3. Customer Maturity. Predictive marketing is in the same place that marketing automation was a half-decade ago. Adoption was low, mostly because it was something new and it wasn’t as easy to understand how to use this new product. But with tools like content optimization and predictive marketing, these are bolt-ons to the now very popular marketing automation suites. It’s like the user experience and learning curve of using the Apple Watch to an iPhone user. Of course it looks intimidating, but slip it on, press a few buttons and you’ll quickly realize you can skip lead scoring and jump directly to predictive marketing. Education is still paramount and all vendors in this category need to collaborate if we can to help mature the market.

For a person walking the tradeshow floor, after many sessions, great parties, dozens of sales pitches, every predictive vendor starts to look the same. Predictive marketing is becoming a heavily competitive space, but there is quite a bit of differentiation in the details. After a few questions and clarifications, you can start to see each vendor’s unique value proposition to solving marketing and sales challenges for customer acquisition and revenue growth.

Despite the investment in time and money to assess, qualify and implement a predictive marketing vendor, I am surprised to see customers do it all again when things go awry – an indication that there is massive potential in what we do here. And if done right, we can help organizations achieve revenue acceleration and low time-to-value. Predictive marketing is a solution to a complex problem that requires both advanced software as well as talented individuals to guide these machines and make customers successful. When we at Mintigo have found the right customer, and they us, we not only help them drive revenue growth but also completely change the way they run their operations. This is meaningful.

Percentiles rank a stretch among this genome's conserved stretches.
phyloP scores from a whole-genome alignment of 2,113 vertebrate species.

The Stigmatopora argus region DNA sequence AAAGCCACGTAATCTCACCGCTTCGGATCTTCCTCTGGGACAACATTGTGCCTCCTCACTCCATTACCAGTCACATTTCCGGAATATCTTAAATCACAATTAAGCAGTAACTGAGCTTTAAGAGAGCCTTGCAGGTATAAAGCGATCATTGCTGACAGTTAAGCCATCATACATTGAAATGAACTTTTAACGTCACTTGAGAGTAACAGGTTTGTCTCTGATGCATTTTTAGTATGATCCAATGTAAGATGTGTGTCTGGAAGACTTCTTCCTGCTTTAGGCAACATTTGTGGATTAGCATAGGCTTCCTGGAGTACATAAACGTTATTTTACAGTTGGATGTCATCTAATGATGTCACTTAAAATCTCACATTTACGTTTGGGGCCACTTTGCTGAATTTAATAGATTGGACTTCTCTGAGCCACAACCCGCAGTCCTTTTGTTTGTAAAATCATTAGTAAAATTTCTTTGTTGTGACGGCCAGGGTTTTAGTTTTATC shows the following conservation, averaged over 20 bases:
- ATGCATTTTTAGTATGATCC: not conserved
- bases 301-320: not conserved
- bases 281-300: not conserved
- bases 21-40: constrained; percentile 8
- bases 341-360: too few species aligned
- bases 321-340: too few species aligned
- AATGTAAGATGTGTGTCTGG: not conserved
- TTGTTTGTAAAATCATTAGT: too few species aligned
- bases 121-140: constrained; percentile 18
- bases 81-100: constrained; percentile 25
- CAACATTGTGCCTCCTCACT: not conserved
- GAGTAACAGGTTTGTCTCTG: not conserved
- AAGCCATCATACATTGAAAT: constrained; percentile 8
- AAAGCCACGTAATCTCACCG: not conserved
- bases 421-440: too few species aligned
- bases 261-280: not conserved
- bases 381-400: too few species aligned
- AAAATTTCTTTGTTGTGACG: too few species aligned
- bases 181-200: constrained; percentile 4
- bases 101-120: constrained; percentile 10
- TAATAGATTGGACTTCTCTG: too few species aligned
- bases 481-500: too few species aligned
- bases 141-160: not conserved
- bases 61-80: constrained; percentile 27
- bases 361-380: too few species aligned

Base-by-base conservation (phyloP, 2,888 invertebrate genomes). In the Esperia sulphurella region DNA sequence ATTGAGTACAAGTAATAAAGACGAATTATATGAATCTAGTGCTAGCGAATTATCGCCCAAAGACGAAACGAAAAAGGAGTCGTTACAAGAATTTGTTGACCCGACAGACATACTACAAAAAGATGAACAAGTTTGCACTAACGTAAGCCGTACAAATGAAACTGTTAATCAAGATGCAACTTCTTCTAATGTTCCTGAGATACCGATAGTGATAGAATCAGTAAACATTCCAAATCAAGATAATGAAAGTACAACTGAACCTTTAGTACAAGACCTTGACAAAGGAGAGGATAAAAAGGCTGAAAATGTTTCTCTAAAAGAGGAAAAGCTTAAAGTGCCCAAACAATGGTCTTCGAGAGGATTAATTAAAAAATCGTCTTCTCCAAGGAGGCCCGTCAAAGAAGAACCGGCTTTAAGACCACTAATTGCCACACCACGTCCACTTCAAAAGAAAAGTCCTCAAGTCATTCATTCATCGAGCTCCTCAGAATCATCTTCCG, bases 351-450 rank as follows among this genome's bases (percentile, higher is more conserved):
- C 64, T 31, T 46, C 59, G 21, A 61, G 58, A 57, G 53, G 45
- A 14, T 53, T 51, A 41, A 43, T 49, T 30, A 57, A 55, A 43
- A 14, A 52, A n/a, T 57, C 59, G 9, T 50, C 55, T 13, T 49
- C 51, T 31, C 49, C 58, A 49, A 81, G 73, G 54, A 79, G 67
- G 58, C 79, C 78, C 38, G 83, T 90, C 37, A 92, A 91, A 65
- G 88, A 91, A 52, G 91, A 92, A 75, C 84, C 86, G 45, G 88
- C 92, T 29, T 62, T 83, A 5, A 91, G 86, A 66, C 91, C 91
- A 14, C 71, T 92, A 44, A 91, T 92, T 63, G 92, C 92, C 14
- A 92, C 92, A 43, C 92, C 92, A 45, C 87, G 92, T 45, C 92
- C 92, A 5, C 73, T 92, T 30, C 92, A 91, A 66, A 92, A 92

Here are some of the questions you need to be asking to pick the right vendor:

  • How can I get visibility into how predictions are made?
  • How do I know you understand my business?
  • How can I operationalize this predictive data in my marketing and nurture flows?
  • Will the predictive vendor grow with me as my needs change over time?
  • Does the investment fit into my marketing ROI goals?
  • Will the software AND the team grow with my business?

Happy hunting!


[ebook] Why B2B Marketers Need Predictive Marketing

Download the free ebook: "Why Modern B2B Marketers Need Predictive Marketing"

Predictive marketing is rapidly becoming something that every company needs to survive. Learn how industry leaders are implementing predictive marketing and what results they've seen.

Download Now

 

 


Dilip Ramachandran

 

Dilip is the product owner responsible for innovation and user experience on the Mintigo SaaS platform. He’s highly curious about user behaviour and motivation and uses this data to build products based on the “why”. He has 10 years of experience in software development, marketing strategy and data analytics. Dilip has growth hacked several startups such as AdTruth (Experian), GoodData, Walmart.com and comScore. He holds a bachelor’s degree in Electrical Engineering from the University of Pennsylvania.